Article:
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Can you comment when SARs come up?

Torn from the headlines: Managing risk when a private investigation goes public

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  • Written by  Preston Burton & Katherine Halliday, Buckley Sandler LLP
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  • Comments:   DISQUS_COMMENTS
What can your bank say, legally, when it gets caught in the beam of publicity about a SAR filing that is supposed to be confidential? What can your bank say, legally, when it gets caught in the beam of publicity about a SAR filing that is supposed to be confidential?

Recent news related to the investigation of Russian influence in the U.S. political process has drawn the public’s attention to the Suspicious Activity Report (SAR) system and raised questions about its integrity.1

Financial institutions, among others, are required to file SARs with the Treasury Department’s Financial Crimes Enforcement Network (FinCEN) reporting certain financial transactions that are suspicious or otherwise indicative of criminal activity. SARs reported to FinCEN are accessible by federal and state law enforcement and intelligence agencies, but their dissemination or disclosure to the press, and thereby to the public, or even the reporting institution’s own customer is prohibited.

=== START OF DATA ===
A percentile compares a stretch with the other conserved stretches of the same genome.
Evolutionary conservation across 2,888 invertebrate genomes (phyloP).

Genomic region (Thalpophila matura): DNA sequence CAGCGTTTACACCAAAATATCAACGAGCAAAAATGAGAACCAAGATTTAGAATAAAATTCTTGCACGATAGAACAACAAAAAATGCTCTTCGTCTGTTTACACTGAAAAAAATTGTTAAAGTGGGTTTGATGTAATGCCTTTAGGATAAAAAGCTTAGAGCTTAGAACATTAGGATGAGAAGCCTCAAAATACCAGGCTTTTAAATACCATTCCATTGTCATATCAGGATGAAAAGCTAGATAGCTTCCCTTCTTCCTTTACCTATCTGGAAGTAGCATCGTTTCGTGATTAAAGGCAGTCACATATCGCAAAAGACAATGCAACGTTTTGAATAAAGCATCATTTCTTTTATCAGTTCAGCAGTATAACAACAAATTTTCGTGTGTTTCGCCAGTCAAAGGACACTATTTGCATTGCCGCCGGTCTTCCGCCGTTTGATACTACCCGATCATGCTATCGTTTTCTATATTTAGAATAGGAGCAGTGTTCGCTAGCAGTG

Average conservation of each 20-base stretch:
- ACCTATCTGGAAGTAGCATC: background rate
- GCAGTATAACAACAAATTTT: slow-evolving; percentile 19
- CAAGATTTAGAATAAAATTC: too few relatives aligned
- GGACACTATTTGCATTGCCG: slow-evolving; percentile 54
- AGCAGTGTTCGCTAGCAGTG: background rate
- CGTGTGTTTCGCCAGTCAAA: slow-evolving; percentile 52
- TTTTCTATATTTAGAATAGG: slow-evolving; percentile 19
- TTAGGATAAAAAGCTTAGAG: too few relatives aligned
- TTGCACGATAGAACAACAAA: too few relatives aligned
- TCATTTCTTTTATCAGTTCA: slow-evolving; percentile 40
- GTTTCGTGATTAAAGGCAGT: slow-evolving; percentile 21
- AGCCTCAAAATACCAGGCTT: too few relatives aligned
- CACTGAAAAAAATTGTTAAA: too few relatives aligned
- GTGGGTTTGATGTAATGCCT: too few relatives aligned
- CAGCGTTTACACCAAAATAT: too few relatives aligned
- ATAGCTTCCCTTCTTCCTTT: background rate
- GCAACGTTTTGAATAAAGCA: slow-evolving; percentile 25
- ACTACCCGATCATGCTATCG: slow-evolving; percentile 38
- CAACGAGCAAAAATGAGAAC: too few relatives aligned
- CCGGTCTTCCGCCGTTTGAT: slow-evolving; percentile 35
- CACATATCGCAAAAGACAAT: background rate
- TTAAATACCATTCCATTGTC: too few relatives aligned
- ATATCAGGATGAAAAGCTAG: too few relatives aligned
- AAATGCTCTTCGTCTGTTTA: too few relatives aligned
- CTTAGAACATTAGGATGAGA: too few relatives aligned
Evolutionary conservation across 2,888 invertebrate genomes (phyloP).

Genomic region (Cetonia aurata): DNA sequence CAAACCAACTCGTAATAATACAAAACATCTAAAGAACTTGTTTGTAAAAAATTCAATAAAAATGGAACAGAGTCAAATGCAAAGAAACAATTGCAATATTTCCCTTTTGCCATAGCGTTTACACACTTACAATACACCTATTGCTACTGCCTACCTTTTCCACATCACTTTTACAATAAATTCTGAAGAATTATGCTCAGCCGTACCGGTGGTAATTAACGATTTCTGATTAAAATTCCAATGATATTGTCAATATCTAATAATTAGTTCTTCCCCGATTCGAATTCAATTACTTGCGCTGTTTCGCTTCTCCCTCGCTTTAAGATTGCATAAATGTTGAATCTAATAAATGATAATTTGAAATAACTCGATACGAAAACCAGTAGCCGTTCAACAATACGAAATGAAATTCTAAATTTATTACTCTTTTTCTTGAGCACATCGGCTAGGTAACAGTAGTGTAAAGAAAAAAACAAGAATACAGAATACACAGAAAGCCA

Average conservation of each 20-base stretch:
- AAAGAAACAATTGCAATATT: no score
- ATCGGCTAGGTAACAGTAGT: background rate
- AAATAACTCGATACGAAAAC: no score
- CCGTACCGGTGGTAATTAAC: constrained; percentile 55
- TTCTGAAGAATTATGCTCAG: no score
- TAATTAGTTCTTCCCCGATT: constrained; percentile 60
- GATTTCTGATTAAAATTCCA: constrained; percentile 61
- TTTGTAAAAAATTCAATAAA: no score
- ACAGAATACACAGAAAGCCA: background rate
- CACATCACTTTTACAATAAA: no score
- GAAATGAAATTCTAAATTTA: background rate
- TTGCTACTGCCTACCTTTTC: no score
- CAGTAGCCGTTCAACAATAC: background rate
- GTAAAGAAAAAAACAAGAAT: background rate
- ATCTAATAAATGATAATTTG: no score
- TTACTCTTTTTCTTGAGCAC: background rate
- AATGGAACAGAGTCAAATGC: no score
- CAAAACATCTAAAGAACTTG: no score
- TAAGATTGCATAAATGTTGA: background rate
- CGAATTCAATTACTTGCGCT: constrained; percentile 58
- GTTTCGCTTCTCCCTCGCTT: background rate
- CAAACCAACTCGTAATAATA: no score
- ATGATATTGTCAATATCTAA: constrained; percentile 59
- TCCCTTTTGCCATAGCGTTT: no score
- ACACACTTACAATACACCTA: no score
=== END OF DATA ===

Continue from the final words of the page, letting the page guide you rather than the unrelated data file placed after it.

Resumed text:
In the current highly politicized climate, however, leaks may be inevitable for high-profile investigations that happen to involve activity that has triggered the filing of a SAR. In such instances, too many people with diverse views and motivations have access to the information for it to remain a secret for long.

When leaks of this sort of information do occur, the resulting public revelation that a financial institution facilitated transactions of interest to law enforcement presents challenging reputational and legal risks for those institutions—notwithstanding that some or all of the institutions have likely already self-reported the activity in compliance with their legal obligations.

Companies implicated by these revelations may be afforded little to no time to balance and consider carefully these developments given the pace of the current news cycle. Thus, it is important for internal and external counsel for affected financial institutions to be mindful of the institution’s legal obligations. Banks need to ensure that management has guidance from counsel in addition to the now pervasive crisis communications specialists, who are trained to minimize reputational harm in dealing with the media. The latter may lack familiarity with the governing legal obligations unique to financial institutions, and more particularly the inability of such institutions to comment on certain matters.